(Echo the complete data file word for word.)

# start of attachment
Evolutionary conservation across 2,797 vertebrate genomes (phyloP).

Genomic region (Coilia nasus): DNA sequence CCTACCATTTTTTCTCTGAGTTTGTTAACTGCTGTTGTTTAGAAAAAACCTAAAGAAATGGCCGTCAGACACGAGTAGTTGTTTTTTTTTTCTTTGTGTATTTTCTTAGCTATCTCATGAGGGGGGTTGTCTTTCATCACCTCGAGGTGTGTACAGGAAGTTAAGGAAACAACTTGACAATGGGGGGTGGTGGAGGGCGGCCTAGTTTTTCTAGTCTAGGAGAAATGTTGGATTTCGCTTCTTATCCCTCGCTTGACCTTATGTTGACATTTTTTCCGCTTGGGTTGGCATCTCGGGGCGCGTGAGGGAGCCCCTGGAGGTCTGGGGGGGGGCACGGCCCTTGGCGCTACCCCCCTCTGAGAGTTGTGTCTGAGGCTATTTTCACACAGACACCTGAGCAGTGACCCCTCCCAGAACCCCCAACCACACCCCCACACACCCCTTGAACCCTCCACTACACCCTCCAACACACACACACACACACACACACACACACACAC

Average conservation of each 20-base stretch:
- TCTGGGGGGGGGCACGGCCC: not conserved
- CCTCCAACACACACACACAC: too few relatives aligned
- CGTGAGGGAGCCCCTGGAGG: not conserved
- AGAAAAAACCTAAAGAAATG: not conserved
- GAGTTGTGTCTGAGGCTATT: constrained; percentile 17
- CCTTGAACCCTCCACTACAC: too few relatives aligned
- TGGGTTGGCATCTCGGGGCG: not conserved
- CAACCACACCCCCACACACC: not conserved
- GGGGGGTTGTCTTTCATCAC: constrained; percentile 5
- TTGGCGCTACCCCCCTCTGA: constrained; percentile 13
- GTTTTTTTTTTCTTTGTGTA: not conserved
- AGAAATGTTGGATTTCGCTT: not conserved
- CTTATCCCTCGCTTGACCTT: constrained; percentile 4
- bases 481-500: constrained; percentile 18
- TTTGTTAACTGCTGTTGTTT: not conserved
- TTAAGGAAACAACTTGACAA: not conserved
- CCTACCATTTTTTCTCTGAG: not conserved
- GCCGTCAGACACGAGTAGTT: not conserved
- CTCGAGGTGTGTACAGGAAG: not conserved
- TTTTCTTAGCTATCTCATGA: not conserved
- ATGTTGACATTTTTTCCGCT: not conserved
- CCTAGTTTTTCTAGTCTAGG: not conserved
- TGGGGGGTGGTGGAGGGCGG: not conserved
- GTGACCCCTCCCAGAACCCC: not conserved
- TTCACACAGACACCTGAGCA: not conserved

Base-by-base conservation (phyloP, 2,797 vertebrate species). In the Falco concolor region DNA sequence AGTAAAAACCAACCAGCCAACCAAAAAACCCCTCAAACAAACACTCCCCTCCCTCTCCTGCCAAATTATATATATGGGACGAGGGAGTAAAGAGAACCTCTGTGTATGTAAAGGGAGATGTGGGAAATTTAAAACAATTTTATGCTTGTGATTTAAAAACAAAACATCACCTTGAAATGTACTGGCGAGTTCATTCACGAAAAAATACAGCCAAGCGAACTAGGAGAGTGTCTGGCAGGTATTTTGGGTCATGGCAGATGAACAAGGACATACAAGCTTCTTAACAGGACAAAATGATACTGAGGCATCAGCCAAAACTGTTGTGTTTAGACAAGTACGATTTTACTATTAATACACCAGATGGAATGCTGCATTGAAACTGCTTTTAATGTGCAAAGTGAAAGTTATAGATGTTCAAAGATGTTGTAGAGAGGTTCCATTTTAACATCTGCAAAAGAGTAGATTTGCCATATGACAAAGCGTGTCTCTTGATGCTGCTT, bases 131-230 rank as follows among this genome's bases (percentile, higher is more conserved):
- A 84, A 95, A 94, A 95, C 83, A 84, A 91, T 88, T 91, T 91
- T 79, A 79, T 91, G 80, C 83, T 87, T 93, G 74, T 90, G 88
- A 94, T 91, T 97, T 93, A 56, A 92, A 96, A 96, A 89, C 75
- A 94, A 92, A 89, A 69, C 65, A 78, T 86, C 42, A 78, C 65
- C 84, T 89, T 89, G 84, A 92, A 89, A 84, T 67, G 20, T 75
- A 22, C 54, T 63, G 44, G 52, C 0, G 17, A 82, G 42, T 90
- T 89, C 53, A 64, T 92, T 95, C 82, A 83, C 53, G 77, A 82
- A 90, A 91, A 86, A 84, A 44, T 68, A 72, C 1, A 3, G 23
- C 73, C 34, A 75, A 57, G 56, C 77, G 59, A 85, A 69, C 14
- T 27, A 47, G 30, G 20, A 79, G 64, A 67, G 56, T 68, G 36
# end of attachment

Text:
Evolutionary conservation across 2,797 vertebrate genomes (phyloP).

Genomic region (Coilia nasus): DNA sequence CCTACCATTTTTTCTCTGAGTTTGTTAACTGCTGTTGTTTAGAAAAAACCTAAAGAAATGGCCGTCAGACACGAGTAGTTGTTTTTTTTTTCTTTGTGTATTTTCTTAGCTATCTCATGAGGGGGGTTGTCTTTCATCACCTCGAGGTGTGTACAGGAAGTTAAGGAAACAACTTGACAATGGGGGGTGGTGGAGGGCGGCCTAGTTTTTCTAGTCTAGGAGAAATGTTGGATTTCGCTTCTTATCCCTCGCTTGACCTTATGTTGACATTTTTTCCGCTTGGGTTGGCATCTCGGGGCGCGTGAGGGAGCCCCTGGAGGTCTGGGGGGGGGCACGGCCCTTGGCGCTACCCCCCTCTGAGAGTTGTGTCTGAGGCTATTTTCACACAGACACCTGAGCAGTGACCCCTCCCAGAACCCCCAACCACACCCCCACACACCCCTTGAACCCTCCACTACACCCTCCAACACACACACACACACACACACACACACACACAC

Average conservation of each 20-base stretch:
- TCTGGGGGGGGGCACGGCCC: not conserved
- CCTCCAACACACACACACAC: too few relatives aligned
- CGTGAGGGAGCCCCTGGAGG: not conserved
- AGAAAAAACCTAAAGAAATG: not conserved
- GAGTTGTGTCTGAGGCTATT: constrained; percentile 17
- CCTTGAACCCTCCACTACAC: too few relatives aligned
- TGGGTTGGCATCTCGGGGCG: not conserved
- CAACCACACCCCCACACACC: not conserved
- GGGGGGTTGTCTTTCATCAC: constrained; percentile 5
- TTGGCGCTACCCCCCTCTGA: constrained; percentile 13
- GTTTTTTTTTTCTTTGTGTA: not conserved
- AGAAATGTTGGATTTCGCTT: not conserved
- CTTATCCCTCGCTTGACCTT: constrained; percentile 4
- bases 481-500: constrained; percentile 18
- TTTGTTAACTGCTGTTGTTT: not conserved
- TTAAGGAAACAACTTGACAA: not conserved
- CCTACCATTTTTTCTCTGAG: not conserved
- GCCGTCAGACACGAGTAGTT: not conserved
- CTCGAGGTGTGTACAGGAAG: not conserved
- TTTTCTTAGCTATCTCATGA: not conserved
- ATGTTGACATTTTTTCCGCT: not conserved
- CCTAGTTTTTCTAGTCTAGG: not conserved
- TGGGGGGTGGTGGAGGGCGG: not conserved
- GTGACCCCTCCCAGAACCCC: not conserved
- TTCACACAGACACCTGAGCA: not conserved

Base-by-base conservation (phyloP, 2,797 vertebrate species). In the Falco concolor region DNA sequence AGTAAAAACCAACCAGCCAACCAAAAAACCCCTCAAACAAACACTCCCCTCCCTCTCCTGCCAAATTATATATATGGGACGAGGGAGTAAAGAGAACCTCTGTGTATGTAAAGGGAGATGTGGGAAATTTAAAACAATTTTATGCTTGTGATTTAAAAACAAAACATCACCTTGAAATGTACTGGCGAGTTCATTCACGAAAAAATACAGCCAAGCGAACTAGGAGAGTGTCTGGCAGGTATTTTGGGTCATGGCAGATGAACAAGGACATACAAGCTTCTTAACAGGACAAAATGATACTGAGGCATCAGCCAAAACTGTTGTGTTTAGACAAGTACGATTTTACTATTAATACACCAGATGGAATGCTGCATTGAAACTGCTTTTAATGTGCAAAGTGAAAGTTATAGATGTTCAAAGATGTTGTAGAGAGGTTCCATTTTAACATCTGCAAAAGAGTAGATTTGCCATATGACAAAGCGTGTCTCTTGATGCTGCTT, bases 131-230 rank as follows among this genome's bases (percentile, higher is more conserved):
- A 84, A 95, A 94, A 95, C 83, A 84, A 91, T 88, T 91, T 91
- T 79, A 79, T 91, G 80, C 83, T 87, T 93, G 74, T 90, G 88
- A 94, T 91, T 97, T 93, A 56, A 92, A 96, A 96, A 89, C 75
- A 94, A 92, A 89, A 69, C 65, A 78, T 86, C 42, A 78, C 65
- C 84, T 89, T 89, G 84, A 92, A 89, A 84, T 67, G 20, T 75
- A 22, C 54, T 63, G 44, G 52, C 0, G 17, A 82, G 42, T 90
- T 89, C 53, A 64, T 92, T 95, C 82, A 83, C 53, G 77, A 82
- A 90, A 91, A 86, A 84, A 44, T 68, A 72, C 1, A 3, G 23
- C 73, C 34, A 75, A 57, G 56, C 77, G 59, A 85, A 69, C 14
- T 27, A 47, G 30, G 20, A 79, G 64, A 67, G 56, T 68, G 36